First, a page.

The bestselling author of Find Me and Call Me by Your Name returns to the essay form with this collection of thoughts on time, the creative mind, and great lives and works.
The irrealis mood knows no boundaries between what is and what isn't, between what happened and what won't. In more ways than one, the essay about the artists, writers, and great minds gathered in this volume have nothing to do with who I am, or who they were, and my reading of them may be entirely erroneous. But I misread them the better to read myself.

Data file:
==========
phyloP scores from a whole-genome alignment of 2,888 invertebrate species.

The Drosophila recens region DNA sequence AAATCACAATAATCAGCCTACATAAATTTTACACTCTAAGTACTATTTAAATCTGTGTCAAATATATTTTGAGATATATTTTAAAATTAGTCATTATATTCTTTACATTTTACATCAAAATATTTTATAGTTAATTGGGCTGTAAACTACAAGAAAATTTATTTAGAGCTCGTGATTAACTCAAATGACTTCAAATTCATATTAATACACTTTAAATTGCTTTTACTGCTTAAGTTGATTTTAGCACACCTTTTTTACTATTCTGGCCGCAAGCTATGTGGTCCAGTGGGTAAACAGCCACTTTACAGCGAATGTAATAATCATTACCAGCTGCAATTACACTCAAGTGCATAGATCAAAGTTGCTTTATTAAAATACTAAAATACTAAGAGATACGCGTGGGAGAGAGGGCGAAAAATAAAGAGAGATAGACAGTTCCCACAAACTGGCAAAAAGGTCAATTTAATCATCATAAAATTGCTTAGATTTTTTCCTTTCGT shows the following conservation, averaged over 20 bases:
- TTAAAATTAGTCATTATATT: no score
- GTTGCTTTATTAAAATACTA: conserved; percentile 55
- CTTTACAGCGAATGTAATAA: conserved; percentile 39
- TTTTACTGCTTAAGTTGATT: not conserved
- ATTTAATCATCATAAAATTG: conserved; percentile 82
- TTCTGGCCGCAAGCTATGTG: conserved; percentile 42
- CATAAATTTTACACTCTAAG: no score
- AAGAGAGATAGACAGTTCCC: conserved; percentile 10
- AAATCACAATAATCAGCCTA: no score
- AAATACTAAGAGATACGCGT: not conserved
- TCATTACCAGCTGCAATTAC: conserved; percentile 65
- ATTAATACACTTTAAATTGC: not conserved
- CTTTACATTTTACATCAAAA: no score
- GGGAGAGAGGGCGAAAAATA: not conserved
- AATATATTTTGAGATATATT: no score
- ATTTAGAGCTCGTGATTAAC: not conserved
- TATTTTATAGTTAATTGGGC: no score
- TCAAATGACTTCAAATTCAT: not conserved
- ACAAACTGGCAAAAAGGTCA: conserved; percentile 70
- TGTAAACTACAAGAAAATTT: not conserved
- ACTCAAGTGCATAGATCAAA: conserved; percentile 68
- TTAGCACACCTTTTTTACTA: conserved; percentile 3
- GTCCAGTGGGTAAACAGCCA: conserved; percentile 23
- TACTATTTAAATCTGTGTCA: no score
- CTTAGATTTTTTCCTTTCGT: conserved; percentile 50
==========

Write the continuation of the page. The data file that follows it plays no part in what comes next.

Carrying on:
From meditations on subway poetry and the temporal resonances of an empty Italian street, to considerations of the lives and work of Sigmund Freud, Constantine Cavafy, W. G. Sebald, John Sloan, Eric Rohmer, Marcel Proust, and Fernando Pessoa, and portraits of cities such as Alexandria and St. Petersburg, Homo Irrealis is a deep reflection of the imagination's power to shape our memories under time's seemingly intractable hold.